Frank Capra made James Stewart into the heart of Hollywood. In their second movie together, "Mr. Smith Goes To Washington," Stewart played Jefferson Smith, a "Boy Ranger" leader in an unnamed Western state. Smith is appointed to fill one of the state's Senate seats after its holder dies. When he arrives in DC, his naïveté and kindness turn him into a reformer. After he's framed for corruption, he embarks on a 24-hour filibuster (a speech on the Senate Floor that cannot be interrupted so long as a Senator has something to say), attempting to rally the people's attention and sway the Senate's conscience.
Smith grows more and more exhausted as the scene goes on, so Stewart's performance had to reflect this. In particular, Capra wanted Stewart's voice to be as hoarse as Smith's should be after speaking for 24 hours straight. To make the voice right, Stewart recruited a doctor — not to safeguard his health, but to muck it up.
Getting A Sore Throat
The anecdote is recounted in "Jimmy Stewart: A Life in Film" by Roy Pickard. According to Pickard, Capra was unimpressed with Stewart's initial delivery of Smith's closing line: "You think I'm licked. Well, I'm not licked. I'm going to stay right here and fight for this lost cause. Somebody will listen to me." Capra thought Stewart sounded like, "an actor trying to put on a voice with a rasp."
So, when shooting wrapped for the day, Stewart went to a doctor and asked if the man could make his throat sore. As Stewart recalled, this was the doctor's dumbfounded response:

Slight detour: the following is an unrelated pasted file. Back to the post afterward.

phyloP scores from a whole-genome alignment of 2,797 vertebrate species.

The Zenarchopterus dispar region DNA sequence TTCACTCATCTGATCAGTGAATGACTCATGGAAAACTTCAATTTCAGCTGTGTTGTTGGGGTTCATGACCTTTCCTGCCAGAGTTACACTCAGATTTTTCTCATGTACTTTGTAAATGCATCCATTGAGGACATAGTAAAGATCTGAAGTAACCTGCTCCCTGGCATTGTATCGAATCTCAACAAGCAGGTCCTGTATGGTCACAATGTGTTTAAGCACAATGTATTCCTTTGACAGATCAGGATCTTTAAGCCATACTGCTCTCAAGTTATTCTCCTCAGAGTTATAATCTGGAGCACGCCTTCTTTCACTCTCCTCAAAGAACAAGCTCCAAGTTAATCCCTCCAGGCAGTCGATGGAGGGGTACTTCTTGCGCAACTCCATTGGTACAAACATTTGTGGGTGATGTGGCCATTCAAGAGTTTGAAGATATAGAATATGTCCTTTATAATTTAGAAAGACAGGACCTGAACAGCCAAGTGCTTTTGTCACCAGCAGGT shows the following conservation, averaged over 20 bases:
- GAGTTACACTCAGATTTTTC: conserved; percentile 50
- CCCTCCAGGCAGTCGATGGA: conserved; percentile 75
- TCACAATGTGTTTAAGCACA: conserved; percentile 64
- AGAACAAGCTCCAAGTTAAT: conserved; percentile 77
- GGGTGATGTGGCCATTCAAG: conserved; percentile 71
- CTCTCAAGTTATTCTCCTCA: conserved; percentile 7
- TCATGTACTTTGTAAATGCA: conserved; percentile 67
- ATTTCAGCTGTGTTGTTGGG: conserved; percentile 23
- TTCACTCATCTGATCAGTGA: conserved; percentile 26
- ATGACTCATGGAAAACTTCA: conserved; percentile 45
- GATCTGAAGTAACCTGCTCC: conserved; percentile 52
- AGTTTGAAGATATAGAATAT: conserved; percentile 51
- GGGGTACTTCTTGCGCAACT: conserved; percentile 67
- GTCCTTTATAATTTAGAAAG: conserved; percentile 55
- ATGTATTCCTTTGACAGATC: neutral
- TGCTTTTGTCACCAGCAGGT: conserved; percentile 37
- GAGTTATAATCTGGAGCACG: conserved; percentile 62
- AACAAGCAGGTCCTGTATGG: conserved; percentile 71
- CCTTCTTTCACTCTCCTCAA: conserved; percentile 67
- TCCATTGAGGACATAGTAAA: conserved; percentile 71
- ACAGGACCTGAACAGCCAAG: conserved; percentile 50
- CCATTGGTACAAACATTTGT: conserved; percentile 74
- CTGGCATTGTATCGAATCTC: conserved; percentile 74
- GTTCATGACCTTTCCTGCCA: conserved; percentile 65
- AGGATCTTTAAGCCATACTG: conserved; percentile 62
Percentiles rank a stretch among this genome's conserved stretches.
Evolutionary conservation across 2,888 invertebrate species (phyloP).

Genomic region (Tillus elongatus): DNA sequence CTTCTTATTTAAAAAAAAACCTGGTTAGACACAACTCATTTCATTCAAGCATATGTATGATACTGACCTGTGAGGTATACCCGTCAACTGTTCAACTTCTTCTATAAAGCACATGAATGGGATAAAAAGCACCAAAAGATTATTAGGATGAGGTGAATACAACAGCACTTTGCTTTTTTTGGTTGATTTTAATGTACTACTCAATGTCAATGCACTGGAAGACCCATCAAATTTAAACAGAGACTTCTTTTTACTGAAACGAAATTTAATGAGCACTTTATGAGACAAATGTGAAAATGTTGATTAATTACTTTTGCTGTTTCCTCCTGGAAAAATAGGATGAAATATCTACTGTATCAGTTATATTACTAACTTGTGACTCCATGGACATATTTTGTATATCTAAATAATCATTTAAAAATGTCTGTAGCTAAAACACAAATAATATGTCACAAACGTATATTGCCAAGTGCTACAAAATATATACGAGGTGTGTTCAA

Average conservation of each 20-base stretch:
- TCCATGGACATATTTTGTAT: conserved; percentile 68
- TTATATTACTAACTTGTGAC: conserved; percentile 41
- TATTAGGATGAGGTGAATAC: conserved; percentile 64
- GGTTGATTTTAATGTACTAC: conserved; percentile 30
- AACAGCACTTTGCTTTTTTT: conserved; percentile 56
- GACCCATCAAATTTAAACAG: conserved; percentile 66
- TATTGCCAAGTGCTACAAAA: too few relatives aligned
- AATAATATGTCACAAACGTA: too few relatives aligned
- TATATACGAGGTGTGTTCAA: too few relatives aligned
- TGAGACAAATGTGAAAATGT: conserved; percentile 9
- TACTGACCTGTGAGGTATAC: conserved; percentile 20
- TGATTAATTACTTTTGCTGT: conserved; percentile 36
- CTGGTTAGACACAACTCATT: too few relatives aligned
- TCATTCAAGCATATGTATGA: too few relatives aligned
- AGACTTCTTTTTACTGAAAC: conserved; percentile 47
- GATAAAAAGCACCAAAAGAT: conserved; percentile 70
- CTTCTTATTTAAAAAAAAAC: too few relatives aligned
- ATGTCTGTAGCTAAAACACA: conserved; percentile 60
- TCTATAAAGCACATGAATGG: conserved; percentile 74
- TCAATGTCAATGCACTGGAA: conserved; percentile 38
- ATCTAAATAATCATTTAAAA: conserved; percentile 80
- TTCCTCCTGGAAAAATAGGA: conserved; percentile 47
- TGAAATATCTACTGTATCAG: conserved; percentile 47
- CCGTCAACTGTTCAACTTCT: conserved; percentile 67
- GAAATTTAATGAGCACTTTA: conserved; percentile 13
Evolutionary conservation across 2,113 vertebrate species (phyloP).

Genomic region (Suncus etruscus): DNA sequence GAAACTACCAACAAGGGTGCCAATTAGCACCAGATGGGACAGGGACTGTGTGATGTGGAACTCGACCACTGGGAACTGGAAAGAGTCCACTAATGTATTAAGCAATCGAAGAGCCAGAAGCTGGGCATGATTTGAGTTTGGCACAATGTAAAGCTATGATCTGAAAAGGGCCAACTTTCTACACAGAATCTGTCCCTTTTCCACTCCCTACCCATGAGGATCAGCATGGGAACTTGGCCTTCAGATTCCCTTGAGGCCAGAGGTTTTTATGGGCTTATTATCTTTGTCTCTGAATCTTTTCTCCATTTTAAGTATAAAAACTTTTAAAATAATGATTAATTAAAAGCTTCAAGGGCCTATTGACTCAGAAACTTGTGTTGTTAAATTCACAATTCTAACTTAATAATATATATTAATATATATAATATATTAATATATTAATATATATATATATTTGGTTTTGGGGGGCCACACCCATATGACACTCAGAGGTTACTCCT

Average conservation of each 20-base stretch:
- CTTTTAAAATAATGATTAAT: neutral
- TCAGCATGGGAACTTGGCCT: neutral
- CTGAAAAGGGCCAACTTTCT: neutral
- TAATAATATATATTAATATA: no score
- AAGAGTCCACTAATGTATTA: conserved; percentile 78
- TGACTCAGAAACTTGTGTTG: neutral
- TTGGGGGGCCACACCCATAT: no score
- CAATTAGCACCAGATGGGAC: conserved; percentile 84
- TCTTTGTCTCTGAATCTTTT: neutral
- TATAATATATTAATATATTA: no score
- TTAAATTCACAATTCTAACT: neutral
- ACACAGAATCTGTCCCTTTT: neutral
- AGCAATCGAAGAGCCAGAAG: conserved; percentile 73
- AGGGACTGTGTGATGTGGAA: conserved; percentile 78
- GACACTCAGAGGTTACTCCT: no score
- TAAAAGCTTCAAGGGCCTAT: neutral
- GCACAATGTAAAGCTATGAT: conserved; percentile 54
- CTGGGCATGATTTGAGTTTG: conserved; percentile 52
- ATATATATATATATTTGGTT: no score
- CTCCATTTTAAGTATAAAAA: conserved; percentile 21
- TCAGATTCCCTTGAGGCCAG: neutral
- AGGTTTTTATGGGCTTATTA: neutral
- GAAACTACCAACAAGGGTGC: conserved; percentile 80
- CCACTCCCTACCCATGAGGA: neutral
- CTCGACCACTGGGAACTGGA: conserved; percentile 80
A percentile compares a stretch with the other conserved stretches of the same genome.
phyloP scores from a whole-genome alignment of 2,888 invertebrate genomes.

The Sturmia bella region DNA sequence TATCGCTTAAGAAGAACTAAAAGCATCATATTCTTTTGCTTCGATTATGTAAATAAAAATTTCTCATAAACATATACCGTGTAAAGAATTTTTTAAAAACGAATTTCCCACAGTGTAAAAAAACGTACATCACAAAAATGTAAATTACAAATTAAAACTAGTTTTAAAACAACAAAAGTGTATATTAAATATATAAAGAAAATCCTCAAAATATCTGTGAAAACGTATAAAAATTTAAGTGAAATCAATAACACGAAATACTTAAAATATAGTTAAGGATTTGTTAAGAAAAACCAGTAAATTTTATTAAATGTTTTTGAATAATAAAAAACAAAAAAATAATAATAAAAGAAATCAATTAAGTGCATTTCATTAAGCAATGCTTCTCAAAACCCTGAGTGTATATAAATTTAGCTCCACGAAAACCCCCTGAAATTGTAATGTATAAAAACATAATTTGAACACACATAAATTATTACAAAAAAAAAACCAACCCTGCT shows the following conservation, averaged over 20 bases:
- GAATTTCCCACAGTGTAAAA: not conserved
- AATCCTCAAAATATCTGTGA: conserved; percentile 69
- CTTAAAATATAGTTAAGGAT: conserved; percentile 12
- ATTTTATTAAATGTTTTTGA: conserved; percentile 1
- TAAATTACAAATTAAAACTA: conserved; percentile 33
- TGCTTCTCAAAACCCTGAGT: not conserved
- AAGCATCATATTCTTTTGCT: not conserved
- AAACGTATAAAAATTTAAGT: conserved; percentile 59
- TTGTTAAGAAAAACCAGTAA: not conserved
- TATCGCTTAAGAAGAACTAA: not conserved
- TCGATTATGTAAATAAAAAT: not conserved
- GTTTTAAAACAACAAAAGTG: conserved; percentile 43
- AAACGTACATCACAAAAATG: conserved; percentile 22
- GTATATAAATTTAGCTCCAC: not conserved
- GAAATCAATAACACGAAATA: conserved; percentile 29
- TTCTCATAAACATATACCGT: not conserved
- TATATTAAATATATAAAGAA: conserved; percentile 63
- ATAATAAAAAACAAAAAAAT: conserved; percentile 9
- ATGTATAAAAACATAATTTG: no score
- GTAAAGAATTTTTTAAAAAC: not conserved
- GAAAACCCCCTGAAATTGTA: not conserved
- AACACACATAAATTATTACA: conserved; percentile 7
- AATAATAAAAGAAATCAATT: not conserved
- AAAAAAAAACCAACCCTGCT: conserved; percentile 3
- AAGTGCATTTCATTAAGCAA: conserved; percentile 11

"I've heard you Hollywood folk are kinda crazy, but you take the cake. You want me to give you a sore throat. It's taken me twenty-five years of study and practice to keep people from getting sore throats. Now you want me to give you one… OK, I'll give you the sorest throat you've ever had."
To do so, the doctor chose mercury dichloride, dropping it down Stewart's mouth to produce a raspy throat. He even accompanied Stewart to shooting the next day, ready to make his throat scratchy again should the mercury wear off.
History Of The Filibuster
A real-life filibuster rivaling the length of Jefferson Smith's fictional one was one by Senator Strom Thurmond (D-SC) on August 28, 1957. Thurmond did this for much less noble reasons than Senator Smith: he was blocking the 1957 Civil Rights act, designed to grant voting rights protections to African-Americans. Thankfully, the effort was also in vain, unlike Smith convincing Senator Paine (Claude Rains) to reform.
Talking filibusters in this ilk aren't much of a thing anymore. In the 21st century, "filibusters" mean bills are routinely blocked when 41 or more senators vote "no" on a motion for cloture (or an end to debating the bill). There are some exceptions, though. Senator Bernie Sanders (I-VT) partook in an 8-and-a-half-hour filibuster on December 10, 2010, against the 2010 Tax Relief Act. A few years later on March 6, 2013, Senator Rand Paul (R-KY) did a 13-hour filibuster against the nomination of John Brennan as CIA director. However, such filibusters are definitely not the norm and are done to drum up publicity for pet issues, not actually affect change.
To understand the history and current use of the filibuster, read "Kill Switch: The Rise of the Modern Senate and the Crippling of American Democracy" by Adam Jentleson, former deputy chief of staff to late Senator Harry Reid (D-NV). "Mr. Smith Goes To Washington" holds up as stirring, idealized entertainment, but in the 2020s, it shouldn't be taken as a civics lesson.
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